Posted by: Brad Nixon | December 12, 2012

Calling Dr. Marx!

I was in a slump. My blogging was going nowhere. Instead of blazing blogs, hot blogs, bodacious blogs, I had bland blogs, blah blogs or, on the worst days of all, no blogs. Zilch. Nada. Zip. I had doggy, soggy blogs. I needed … something. What to do? I did the only thing I could think of: I went to see my sawbones, Dr. Marx.

He was running late, as always. Fortunately, his lovely assistant kept me occupied with all the standard procedures: checking my pulse, my blood pressure, my temperature, the balance in my bank account. She managed to elevate my pulse and raise my blood pressure, but she had the opposite effect on the ol’ bank balance. It’s cash in advance at Dr. Marx’s place, but at least you can get an appointment. Finally, he breezed in, wearing the same grubby white coat as always.

“Well, well, my lad, what’s troubling you? Or if there’s nothing troubling you, maybe you’d like to hear about what’s troubling me. I’ve got the time, since you’ve already paid. You DID pay, didn’t you?”

“Yes, Doctor, your lovely assistant took care of everything.”

“She did, did she? Everything?” He shot me a suspicious glance. “That’s a first. If this keeps up, I may have to start paying her. She check your pulse?”


“What was it?”

“I can’t say.”

“You can’t say?

“No, I can’t say.”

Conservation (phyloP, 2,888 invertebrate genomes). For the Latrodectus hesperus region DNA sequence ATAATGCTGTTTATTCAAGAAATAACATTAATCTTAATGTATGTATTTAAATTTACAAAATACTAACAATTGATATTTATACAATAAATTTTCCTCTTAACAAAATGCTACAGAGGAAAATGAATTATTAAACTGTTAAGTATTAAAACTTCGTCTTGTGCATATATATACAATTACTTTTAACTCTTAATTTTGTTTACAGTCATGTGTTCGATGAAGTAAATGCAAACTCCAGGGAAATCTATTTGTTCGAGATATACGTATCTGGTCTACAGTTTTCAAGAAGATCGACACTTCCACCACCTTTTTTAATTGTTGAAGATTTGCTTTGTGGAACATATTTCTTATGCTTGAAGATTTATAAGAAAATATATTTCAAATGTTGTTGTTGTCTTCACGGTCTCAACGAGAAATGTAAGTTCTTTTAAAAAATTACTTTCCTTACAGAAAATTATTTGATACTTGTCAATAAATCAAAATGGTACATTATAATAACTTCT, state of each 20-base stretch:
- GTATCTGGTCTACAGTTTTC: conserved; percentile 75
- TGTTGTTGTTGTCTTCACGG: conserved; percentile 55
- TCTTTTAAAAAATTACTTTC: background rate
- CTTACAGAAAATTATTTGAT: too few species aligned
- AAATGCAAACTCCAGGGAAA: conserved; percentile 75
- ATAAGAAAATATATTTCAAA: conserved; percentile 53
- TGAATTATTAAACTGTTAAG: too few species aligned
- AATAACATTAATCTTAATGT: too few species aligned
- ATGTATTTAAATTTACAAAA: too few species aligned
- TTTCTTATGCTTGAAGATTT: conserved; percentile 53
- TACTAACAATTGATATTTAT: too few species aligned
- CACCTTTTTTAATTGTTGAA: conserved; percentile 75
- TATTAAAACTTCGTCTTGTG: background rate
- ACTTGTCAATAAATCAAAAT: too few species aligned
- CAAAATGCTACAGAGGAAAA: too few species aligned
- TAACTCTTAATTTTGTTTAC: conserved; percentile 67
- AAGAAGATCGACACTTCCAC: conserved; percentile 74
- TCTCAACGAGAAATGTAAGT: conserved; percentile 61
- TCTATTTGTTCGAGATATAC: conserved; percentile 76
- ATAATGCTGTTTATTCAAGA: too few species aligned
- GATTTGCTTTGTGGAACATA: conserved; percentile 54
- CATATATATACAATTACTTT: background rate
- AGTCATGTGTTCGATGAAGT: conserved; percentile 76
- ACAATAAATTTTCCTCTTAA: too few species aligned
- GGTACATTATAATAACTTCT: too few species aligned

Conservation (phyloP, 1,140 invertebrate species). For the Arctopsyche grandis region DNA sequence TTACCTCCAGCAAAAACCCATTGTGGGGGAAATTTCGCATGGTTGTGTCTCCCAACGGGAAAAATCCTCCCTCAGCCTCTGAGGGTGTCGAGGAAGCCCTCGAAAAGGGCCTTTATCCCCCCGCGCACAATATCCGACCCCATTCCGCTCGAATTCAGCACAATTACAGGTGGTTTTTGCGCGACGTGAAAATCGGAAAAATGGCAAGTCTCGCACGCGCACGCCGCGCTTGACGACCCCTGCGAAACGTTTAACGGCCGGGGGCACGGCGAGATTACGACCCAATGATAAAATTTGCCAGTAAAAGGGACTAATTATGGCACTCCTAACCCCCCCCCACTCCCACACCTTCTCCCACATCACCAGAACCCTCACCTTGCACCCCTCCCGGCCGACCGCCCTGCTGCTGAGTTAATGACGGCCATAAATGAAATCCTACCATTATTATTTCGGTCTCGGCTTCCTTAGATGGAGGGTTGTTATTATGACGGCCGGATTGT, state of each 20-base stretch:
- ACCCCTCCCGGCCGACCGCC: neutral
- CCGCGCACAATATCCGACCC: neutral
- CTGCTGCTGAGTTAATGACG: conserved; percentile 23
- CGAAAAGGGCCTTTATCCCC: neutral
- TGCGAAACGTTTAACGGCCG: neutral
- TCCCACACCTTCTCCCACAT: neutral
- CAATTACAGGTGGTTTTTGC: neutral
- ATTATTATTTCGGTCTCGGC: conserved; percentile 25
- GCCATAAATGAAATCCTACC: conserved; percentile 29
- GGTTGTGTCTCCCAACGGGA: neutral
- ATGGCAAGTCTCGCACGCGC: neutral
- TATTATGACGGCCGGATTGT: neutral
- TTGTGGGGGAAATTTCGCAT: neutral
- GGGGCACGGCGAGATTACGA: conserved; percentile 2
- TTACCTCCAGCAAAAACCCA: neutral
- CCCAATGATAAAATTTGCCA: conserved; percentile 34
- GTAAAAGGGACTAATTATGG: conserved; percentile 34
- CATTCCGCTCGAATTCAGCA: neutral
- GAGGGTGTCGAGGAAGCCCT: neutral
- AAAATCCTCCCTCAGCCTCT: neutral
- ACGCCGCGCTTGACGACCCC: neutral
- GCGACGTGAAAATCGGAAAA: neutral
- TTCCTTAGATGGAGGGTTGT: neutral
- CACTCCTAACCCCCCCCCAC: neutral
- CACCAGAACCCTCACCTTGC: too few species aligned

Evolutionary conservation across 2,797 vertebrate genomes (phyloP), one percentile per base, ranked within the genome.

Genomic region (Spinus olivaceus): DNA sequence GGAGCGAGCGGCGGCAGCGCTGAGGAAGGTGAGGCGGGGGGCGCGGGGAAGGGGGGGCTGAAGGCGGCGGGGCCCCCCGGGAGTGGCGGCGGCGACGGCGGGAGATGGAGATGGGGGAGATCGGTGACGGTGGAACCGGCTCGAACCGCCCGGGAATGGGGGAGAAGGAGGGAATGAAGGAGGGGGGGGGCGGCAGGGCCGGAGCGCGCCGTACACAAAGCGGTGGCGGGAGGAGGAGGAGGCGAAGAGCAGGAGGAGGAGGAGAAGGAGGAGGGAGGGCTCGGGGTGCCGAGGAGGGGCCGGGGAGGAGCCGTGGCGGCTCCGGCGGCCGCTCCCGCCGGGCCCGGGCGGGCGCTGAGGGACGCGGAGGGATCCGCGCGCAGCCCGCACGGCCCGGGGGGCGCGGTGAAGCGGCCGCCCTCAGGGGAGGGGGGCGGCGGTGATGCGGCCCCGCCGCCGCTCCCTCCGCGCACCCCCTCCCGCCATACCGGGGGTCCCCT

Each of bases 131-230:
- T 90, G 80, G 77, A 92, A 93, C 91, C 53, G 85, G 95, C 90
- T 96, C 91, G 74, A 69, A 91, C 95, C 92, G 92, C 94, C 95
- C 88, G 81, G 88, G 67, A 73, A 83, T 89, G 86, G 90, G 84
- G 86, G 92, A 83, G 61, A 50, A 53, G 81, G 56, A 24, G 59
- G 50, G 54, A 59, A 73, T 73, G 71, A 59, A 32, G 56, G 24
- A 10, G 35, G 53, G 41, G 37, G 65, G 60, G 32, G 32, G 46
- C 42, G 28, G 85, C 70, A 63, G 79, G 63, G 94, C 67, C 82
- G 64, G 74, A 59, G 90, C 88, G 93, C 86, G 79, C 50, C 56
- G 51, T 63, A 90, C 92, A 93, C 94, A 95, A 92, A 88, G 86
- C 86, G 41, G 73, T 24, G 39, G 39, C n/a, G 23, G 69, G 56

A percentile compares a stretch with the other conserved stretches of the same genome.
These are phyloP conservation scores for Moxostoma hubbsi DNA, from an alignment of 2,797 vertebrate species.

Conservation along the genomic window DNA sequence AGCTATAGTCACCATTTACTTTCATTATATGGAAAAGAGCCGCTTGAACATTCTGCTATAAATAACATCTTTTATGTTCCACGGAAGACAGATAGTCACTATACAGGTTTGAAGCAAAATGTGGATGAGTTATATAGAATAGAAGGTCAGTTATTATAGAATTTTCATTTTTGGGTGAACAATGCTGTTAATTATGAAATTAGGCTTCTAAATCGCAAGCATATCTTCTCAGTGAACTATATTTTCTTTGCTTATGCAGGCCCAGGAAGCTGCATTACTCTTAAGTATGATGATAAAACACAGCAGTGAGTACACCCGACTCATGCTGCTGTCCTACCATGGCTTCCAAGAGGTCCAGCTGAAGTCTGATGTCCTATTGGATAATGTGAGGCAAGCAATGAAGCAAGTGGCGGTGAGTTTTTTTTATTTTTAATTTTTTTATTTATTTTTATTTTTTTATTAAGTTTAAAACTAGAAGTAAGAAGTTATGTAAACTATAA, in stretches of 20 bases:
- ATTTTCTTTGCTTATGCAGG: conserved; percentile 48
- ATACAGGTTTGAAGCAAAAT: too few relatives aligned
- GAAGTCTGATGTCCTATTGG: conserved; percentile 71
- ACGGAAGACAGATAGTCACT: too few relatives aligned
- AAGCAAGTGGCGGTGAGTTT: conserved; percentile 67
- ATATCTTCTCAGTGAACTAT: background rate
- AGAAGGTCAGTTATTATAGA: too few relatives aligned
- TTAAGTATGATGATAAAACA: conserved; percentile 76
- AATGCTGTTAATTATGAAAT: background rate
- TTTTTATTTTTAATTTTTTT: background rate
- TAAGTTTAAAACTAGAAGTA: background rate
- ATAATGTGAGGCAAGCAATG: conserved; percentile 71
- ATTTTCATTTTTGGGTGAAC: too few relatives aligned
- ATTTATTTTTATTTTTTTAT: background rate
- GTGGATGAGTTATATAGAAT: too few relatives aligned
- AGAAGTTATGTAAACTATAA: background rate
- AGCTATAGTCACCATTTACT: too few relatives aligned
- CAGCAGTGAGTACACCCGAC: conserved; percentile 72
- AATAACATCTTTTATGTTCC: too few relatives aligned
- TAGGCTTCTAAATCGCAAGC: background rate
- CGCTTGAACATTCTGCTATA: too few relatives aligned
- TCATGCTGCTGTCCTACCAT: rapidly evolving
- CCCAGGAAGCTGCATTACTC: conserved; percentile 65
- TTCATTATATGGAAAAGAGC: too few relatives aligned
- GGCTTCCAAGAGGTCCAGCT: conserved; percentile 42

“Oh, you can’t say! Or, you WON’T say? I hope you know that withholding information from your doctor is a serious breach of trust. What was your pulse when you last saw it and what direction was it heading? Did it have any distinguishing marks?

“She didn’t tell me.”

“And you didn’t think to ask?”

“No, I, uh figured she’d tell you.”

“Oh, you assumed she’d tell me, eh? Then she’d probably assume I’d pay her, too. Well, that’s rich. What about your temperature?”

“What about it?”

“Don’t crack wise with me, mister, I didn’t go through six weeks of medical school to get into some vaudeville routine with you. Did she tell you if you have a temperature?”


“Well, let’s assume you have one. Do you feel particularly hot?”


“Well, you don’t look so hot, either. I don’t suppose you know anything about your blood pressure, either?”

“It’s in my left arm, is all I know.”

“So she just checked the one arm?”


“Well, don’t expect a discount just because we didn’t perform the full bilateral sphygmomanomination. It’s still ten bucks, cash.”


“No, cash.”

“I said, ‘check’ as in ‘ok’.”

“This is getting us nowhere. Okay, you look to me like you’re breathing, and you can certainly speak, even if you’re not making any sense. Is there some reason you’re here, or were you just lonely? If so, there may be a surcharge.”

“What’s the surcharge?”

“A lot. Those knighthoods don’t come cheap. So, what’s your problem? And make it snappy. There are three very sick people I have to see on the first tee at the country club.”

I laid it on him: “I’ve got blog block.”

The doctor stared blankly at me, shook his head, and said, “Funny I thought I heard you say something like, ‘blog block’.”

“Right. Blog block.”

“Well, that’s a relief. I can do this all day. You make up things that I’ve never heard of, I’ll make up a treatment that doesn’t exist, and I’ll be out of here in time to treat some other sick people at the driving range.”

“No, I mean, I’m getting nowhere with my blog. I don’t have any new ideas, my writing sounds the same, day after day, and it’s all just boring.”

“”Well, I’ve read your blog and I thought that was the effect you were going for.”

“Oh, very funny.”